There are still many individual cases of cancer that we can’t explain and for which there doesn’t seem to be any obvious lifestyle factor. So we want you to know that when we talk about changing lifestyle we are aiming to try and prevent cancer cases in the future, by making sure everyone knows what they can do to stack the odds in their favour.

    As we say in the blog post, this work and the publicity around it is categorically not about blame. Instead, it’s about helping individuals and policy makers understand the science behind reducing your risk of developing cancer. We know that healthy living is no guarantee against developing cancer, and there are still unknown reasons for why cancer develops. But we hope that some people will feel that having this knowledge will encourage them to make at least some simple, positive lifestyle changes that can help to reduce their cancer risk .

    The last thing we want to do is make people feel that getting cancer is their fault in some way, and we know that many cancers can’t be explained by lifestyle factors. But because research has shown that changing lifestyle can reduce the chances of people getting cancer we have a duty to let the public know this. Only in this way will fewer people have to go through the same things that many of you have.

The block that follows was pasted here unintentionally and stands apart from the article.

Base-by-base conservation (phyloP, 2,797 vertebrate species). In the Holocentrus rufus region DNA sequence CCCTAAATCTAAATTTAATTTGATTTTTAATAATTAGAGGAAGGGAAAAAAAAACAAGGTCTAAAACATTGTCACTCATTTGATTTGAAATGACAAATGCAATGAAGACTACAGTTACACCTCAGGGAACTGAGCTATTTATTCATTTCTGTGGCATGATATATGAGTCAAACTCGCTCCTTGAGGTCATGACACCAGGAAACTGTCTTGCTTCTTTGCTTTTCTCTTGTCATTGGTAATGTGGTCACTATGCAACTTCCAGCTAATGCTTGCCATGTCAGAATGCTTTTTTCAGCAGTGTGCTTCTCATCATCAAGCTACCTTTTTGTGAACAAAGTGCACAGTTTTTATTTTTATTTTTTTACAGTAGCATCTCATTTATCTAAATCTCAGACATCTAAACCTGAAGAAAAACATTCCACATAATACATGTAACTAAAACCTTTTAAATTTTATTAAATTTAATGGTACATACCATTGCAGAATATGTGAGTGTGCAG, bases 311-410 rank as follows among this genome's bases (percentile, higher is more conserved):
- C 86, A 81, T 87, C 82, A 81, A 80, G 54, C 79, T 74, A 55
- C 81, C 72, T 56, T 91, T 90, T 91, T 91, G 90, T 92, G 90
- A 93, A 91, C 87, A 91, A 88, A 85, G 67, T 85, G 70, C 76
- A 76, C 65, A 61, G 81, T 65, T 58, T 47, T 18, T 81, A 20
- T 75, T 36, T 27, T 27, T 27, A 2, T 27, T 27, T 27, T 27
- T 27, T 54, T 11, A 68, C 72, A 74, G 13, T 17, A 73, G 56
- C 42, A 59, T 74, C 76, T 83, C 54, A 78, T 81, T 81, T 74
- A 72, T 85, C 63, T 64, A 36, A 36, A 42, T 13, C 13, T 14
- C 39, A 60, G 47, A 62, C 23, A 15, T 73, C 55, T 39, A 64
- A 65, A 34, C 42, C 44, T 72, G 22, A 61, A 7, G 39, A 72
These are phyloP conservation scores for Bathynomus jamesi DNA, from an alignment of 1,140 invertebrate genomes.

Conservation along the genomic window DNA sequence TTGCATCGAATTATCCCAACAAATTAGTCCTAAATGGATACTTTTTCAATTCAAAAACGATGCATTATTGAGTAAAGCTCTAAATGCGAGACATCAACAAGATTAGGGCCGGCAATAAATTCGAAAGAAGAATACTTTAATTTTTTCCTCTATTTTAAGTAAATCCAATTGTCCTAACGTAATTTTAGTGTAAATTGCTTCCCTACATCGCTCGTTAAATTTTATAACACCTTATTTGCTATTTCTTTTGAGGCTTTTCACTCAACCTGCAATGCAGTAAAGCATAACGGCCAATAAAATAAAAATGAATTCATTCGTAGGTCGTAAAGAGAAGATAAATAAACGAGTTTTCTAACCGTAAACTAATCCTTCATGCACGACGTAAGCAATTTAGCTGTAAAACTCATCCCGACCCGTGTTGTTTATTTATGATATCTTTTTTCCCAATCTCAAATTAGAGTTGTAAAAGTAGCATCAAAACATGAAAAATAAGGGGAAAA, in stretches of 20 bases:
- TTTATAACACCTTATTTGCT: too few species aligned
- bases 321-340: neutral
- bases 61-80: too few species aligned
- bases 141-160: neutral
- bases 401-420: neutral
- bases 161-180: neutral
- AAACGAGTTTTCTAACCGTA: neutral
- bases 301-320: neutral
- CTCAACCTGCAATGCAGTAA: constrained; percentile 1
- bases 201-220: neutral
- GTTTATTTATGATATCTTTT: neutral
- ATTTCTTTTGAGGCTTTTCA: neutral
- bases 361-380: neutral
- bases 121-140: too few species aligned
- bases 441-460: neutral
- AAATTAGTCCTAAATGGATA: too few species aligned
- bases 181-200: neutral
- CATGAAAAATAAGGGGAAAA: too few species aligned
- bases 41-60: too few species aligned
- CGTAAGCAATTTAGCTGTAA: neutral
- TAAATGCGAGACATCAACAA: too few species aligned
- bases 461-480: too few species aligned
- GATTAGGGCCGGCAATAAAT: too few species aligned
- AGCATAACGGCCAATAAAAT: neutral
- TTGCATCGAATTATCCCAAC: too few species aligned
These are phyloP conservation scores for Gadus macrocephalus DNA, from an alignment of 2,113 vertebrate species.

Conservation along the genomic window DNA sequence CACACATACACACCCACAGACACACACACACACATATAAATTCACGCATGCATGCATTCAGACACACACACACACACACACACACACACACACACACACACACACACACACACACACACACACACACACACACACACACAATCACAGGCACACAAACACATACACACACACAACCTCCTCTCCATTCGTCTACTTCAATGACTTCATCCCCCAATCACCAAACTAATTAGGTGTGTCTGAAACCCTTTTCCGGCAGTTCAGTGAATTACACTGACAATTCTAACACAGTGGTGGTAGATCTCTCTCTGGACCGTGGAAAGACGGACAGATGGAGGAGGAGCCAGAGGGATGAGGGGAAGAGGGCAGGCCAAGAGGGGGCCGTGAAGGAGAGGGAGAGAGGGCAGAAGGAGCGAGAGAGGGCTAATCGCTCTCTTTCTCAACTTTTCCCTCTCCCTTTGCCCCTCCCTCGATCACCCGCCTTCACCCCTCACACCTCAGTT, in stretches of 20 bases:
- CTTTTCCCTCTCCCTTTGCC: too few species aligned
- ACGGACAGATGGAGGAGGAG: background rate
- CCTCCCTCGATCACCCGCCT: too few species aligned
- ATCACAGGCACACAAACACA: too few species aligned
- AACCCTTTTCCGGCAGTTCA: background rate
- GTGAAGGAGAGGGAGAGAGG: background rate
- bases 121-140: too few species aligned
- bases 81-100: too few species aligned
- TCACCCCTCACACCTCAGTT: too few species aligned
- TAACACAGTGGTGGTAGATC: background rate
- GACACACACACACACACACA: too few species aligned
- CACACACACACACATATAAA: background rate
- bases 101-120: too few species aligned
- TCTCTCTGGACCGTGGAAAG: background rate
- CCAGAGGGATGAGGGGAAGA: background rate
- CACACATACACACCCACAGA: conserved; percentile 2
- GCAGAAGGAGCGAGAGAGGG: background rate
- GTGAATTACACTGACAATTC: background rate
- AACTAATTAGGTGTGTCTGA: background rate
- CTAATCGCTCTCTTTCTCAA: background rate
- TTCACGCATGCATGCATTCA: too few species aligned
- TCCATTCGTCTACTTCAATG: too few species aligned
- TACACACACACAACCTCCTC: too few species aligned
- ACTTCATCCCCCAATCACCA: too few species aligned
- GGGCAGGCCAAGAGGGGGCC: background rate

To address specific points, raised above:

    Elliot – you might find these pages on our main website of interest: http://info.cancerresearchuk.org/healthyliving/cancercontroversies/

    Kevan – re. meat, you may find this of interest: http://news.cancerresearchuk.org/2007/11/12/how-does-red-meat-increase-bowel-cancer-risk/ re. fruit and vegetables, the current evidence suggests they’re less important than were thought a decade ago, but they’re still a factor, particularly for mouth and throat cancer, and possibly for lung cancer. And since not many people in the UK achieve 5 a day, even if the risk is smaller, it’ll affect more cases. Have a read: http://news.cancerresearchuk.org/2010/12/01/fruit-and-vegetables-are-good-for-general-health-but-have-little-effect-on-cancer/

    Henry
    Cancer Research UK

  • judith
    7 December 2011

    i agree with anne-marie and ellie. how can the research possibly show what ’causes’ cancer? none of the press reports explain that. i have breast cancer, have always had a healthy lifestyle, but say i was obese how would you know that the cancer was caused by my obesity rather than just coexisting. i have friends who are really overweight and drink and smoke etc who do not have cancer, i’m the yoga/cycling/vegetarian/meditating one who does. i understand using this research to try to change behaviour but without context it just ends up blaming those who are already struggling.